Fire alarms are a necessity for all buildings, especially homes. As we all know, these small devices can help identify a fire in time to save a building and the content in it. Smoke alarms are also the difference between waking up at night and escaping a house fire or being trapped by engulfing flames. However, just having smoke alarms in the house is not enough. They need to be installed properly, in the correct places and tested. The National Fire Protection Association put together a list of information to assure that you do things right the first time around.

  • Choose smoke alarms approved by recognized testing labs.
  • It’s important to place smoke alarms
    • Inside each bedroom and at least one outside the bedrooms
    • Each level of the home, including the attic and basement.
    • In the living room, den, or family room
    • Near the stairway to upper levels (Basement alarms should be installed on the ceiling at the bottom of the stairs.)
  • Place smoke alarms at least 10 feet (3 meters) from cooking appliances to minimize false alarms when cooking.
  • Because smoke rises, smoke alarms should be mounted in higher spots, like walls or ceilings, but never more than 12 inches away from the ceiling.
  • If you have ceilings that are pitched, install the alarm within 3 feet of the peak but not within the apex of the peak (four inches down from the peak).
  • To avoid a breeze or a draft throwing off the accuracy, don't install smoke alarms near windows, doors, vents, or any other ducts.
  • Paint, stickers, or other decorations could interfere with the functionality of an alarm.
  • Interconnecting all smoke alarms through hard-wiring or wireless technology (so when one smoke alarm sounds they all sound) is the most effective way to set them up. This means if the basement alarm sounds in the middle of the night, then the one in your bedroom will sound as well, waking you and alerting you to the smoke/fire.
  • There are two types of smoke alarms – ionization smoke alarms (responsive to flaming fires) and photoelectric smoke alarms (responsive to smoldering fires). A combination of ionization-photoelectric alarms (dual sensor smoke alarms) is recommended for the best protection.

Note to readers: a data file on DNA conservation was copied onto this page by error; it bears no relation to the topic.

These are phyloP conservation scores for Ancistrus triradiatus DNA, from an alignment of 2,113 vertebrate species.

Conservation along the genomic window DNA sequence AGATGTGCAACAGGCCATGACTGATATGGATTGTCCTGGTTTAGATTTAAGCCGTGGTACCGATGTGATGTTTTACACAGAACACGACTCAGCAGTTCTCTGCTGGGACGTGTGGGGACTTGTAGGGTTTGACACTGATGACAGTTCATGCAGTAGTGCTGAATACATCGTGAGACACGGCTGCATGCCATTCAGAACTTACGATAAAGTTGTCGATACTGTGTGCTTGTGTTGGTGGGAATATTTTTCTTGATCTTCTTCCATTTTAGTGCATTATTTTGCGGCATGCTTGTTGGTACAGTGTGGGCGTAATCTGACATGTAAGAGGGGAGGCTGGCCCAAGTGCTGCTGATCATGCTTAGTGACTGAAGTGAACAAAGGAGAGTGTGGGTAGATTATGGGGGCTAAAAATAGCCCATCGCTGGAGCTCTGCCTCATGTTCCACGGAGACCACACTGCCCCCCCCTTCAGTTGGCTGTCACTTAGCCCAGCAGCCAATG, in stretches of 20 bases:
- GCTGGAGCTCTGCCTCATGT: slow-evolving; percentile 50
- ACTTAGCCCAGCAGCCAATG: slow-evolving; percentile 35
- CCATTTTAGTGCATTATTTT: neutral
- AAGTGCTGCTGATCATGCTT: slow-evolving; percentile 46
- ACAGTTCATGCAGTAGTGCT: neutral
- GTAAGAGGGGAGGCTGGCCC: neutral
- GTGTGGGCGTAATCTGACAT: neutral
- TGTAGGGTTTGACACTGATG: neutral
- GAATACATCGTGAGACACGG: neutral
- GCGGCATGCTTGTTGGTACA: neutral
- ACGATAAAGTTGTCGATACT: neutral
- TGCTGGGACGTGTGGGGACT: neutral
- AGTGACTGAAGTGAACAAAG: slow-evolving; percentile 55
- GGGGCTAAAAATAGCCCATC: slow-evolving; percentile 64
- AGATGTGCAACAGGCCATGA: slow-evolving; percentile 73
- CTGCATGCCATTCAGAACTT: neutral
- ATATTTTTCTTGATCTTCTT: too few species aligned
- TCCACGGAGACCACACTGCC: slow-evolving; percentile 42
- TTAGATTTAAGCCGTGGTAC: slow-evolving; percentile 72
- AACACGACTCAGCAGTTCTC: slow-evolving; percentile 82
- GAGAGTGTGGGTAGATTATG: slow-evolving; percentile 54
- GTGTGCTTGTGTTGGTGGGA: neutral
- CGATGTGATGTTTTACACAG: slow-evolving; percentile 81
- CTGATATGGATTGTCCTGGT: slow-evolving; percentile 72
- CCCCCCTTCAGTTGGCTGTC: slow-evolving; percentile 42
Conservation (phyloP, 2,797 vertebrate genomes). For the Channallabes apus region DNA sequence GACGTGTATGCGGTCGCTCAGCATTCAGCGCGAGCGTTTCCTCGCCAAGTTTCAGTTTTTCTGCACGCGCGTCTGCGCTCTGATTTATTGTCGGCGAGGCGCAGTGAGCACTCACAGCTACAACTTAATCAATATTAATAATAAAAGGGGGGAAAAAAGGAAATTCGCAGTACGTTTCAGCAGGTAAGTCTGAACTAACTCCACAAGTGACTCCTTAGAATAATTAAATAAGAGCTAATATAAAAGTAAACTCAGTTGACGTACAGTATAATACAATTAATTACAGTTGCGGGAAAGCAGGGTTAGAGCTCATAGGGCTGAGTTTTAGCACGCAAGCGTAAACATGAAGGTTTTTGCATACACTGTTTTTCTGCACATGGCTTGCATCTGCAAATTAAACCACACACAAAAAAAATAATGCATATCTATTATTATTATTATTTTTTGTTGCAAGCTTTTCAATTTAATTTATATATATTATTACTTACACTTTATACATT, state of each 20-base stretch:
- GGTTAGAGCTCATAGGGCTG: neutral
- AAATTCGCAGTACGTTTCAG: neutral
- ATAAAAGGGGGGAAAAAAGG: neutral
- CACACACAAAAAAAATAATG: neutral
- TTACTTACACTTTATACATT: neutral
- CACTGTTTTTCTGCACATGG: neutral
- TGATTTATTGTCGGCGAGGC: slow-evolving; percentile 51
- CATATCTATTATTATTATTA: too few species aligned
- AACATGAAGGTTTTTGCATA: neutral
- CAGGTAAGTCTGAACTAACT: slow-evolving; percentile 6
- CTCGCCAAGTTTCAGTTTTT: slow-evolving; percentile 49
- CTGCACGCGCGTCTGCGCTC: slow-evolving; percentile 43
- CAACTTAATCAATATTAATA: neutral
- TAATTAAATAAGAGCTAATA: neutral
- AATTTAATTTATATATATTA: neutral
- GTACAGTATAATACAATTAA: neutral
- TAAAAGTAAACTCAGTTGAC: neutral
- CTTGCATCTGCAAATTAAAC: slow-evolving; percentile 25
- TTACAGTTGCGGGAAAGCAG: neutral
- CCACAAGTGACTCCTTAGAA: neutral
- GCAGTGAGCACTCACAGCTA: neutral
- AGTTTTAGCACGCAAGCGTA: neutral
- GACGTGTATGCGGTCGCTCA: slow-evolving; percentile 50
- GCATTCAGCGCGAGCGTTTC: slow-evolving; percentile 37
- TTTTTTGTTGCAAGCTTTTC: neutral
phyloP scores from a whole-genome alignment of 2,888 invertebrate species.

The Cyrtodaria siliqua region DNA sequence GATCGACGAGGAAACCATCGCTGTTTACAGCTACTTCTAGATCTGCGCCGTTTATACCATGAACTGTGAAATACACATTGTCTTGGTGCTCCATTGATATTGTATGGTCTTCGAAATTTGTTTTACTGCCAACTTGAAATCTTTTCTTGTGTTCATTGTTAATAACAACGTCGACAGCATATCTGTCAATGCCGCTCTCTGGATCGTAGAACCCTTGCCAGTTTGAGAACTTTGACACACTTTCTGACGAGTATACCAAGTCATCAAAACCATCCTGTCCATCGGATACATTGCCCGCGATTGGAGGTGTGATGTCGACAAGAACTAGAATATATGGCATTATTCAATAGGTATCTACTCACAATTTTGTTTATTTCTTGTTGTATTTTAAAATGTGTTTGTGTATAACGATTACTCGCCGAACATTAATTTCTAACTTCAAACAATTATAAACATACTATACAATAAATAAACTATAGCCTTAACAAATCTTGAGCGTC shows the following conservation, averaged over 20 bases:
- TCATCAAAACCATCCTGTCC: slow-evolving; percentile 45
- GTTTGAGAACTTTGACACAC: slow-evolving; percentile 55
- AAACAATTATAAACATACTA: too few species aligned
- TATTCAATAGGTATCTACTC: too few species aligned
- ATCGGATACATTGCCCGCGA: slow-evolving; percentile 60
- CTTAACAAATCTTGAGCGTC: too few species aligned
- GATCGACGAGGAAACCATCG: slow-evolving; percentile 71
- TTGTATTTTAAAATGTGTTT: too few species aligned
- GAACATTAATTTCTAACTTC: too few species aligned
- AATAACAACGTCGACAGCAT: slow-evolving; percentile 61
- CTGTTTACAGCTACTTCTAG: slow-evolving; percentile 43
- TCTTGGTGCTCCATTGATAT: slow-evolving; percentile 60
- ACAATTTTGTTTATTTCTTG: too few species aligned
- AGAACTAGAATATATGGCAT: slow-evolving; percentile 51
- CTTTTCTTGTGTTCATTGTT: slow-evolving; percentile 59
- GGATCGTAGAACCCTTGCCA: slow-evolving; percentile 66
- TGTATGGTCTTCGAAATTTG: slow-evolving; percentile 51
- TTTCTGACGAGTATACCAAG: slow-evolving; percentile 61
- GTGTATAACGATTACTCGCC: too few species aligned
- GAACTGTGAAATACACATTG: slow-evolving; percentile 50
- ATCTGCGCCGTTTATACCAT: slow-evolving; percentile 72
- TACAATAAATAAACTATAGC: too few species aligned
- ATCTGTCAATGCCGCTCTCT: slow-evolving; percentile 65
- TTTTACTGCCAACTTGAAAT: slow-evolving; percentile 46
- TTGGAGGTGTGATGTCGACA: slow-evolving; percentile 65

• Keep manufacturer’s instructions for reference.
  • It is always worth it to test the alarms once a month and maintain them in accordance with the manufacturer’s instructions.
  • Make sure everyone in the home understands the sound of the smoke alarm and knows how to respond.
  • Keep smoke alarms clean and working. The instructions are included in the package or can be found on the internet.
  • If alarms with 10-year batteries chirp, warning that the battery is low, replace the entire smoke alarm right away. Smoke alarms with any other type of battery will also chirps, warning the battery is low, and you should replace the battery right away. It should be replaced at least once a year either way.

However, you should continue to follow the manufacturer’s instructions, which are specific to the batteries (brand and model) that must be used.



Whatever the case may be, you should never be caught without smoke alarms in your home (or business). Safety should always come first, and smoke alarms are one of the best tools for fire safety.

Information retrieved from https://www.nfpa.org/Public-Education/By-topic/Smoke-alarms/Installing-and-maintaining-smoke-alarms

If smoke alarms go off in your home or business and alert you to fire damages, be sure to contact SERVPRO® of North Central Tazewell County for the cleaning and restoration of your property. 309-346-5600

You can also contact:
SERVPRO® of Peoria - 309-637-7300
SERVPRO® of Galesburg and Macomb - 309-342-0073

Home Fire Statistics

2/4/2019 (Permalink)

In life, especially during your youth, there are many different reasons you might hear the phrase, “Don’t become a statistic.” Often, that advice is trying to deter you from getting in trouble; warning against drinking, drugs, or other illicit activities. In life there are other dangers for which everyone should avoid becoming a statistic - one of the scariest being fires.

The following is a list of various home fire statistics (published in 2017) for you to consider.